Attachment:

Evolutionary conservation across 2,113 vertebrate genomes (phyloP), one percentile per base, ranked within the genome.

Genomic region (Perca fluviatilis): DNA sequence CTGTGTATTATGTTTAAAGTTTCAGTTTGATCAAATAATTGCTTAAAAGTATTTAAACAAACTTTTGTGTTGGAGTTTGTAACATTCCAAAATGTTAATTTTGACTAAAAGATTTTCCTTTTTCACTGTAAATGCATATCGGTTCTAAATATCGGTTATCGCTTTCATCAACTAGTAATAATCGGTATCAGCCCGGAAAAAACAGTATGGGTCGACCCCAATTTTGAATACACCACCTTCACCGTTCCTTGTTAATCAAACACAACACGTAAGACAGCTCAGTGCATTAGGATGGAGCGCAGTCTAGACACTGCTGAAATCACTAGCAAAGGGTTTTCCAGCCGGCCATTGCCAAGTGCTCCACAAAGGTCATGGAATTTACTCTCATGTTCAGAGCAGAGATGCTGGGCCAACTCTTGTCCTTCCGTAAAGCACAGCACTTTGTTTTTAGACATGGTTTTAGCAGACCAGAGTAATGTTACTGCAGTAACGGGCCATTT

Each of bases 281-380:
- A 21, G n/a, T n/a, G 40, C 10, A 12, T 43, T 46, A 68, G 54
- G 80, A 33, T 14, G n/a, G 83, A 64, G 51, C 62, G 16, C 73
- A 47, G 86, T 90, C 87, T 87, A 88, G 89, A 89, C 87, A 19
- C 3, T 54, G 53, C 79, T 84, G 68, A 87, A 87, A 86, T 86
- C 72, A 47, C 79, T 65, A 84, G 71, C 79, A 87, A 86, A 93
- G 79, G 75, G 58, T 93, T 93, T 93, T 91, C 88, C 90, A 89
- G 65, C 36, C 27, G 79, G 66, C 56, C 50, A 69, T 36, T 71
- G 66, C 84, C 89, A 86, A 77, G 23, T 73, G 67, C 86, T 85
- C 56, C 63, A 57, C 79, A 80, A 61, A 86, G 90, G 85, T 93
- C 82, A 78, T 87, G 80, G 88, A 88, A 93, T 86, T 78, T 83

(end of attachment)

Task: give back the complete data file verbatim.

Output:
Evolutionary conservation across 2,113 vertebrate genomes (phyloP), one percentile per base, ranked within the genome.

Genomic region (Perca fluviatilis): DNA sequence CTGTGTATTATGTTTAAAGTTTCAGTTTGATCAAATAATTGCTTAAAAGTATTTAAACAAACTTTTGTGTTGGAGTTTGTAACATTCCAAAATGTTAATTTTGACTAAAAGATTTTCCTTTTTCACTGTAAATGCATATCGGTTCTAAATATCGGTTATCGCTTTCATCAACTAGTAATAATCGGTATCAGCCCGGAAAAAACAGTATGGGTCGACCCCAATTTTGAATACACCACCTTCACCGTTCCTTGTTAATCAAACACAACACGTAAGACAGCTCAGTGCATTAGGATGGAGCGCAGTCTAGACACTGCTGAAATCACTAGCAAAGGGTTTTCCAGCCGGCCATTGCCAAGTGCTCCACAAAGGTCATGGAATTTACTCTCATGTTCAGAGCAGAGATGCTGGGCCAACTCTTGTCCTTCCGTAAAGCACAGCACTTTGTTTTTAGACATGGTTTTAGCAGACCAGAGTAATGTTACTGCAGTAACGGGCCATTT

Each of bases 281-380:
- A 21, G n/a, T n/a, G 40, C 10, A 12, T 43, T 46, A 68, G 54
- G 80, A 33, T 14, G n/a, G 83, A 64, G 51, C 62, G 16, C 73
- A 47, G 86, T 90, C 87, T 87, A 88, G 89, A 89, C 87, A 19
- C 3, T 54, G 53, C 79, T 84, G 68, A 87, A 87, A 86, T 86
- C 72, A 47, C 79, T 65, A 84, G 71, C 79, A 87, A 86, A 93
- G 79, G 75, G 58, T 93, T 93, T 93, T 91, C 88, C 90, A 89
- G 65, C 36, C 27, G 79, G 66, C 56, C 50, A 69, T 36, T 71
- G 66, C 84, C 89, A 86, A 77, G 23, T 73, G 67, C 86, T 85
- C 56, C 63, A 57, C 79, A 80, A 61, A 86, G 90, G 85, T 93
- C 82, A 78, T 87, G 80, G 88, A 88, A 93, T 86, T 78, T 83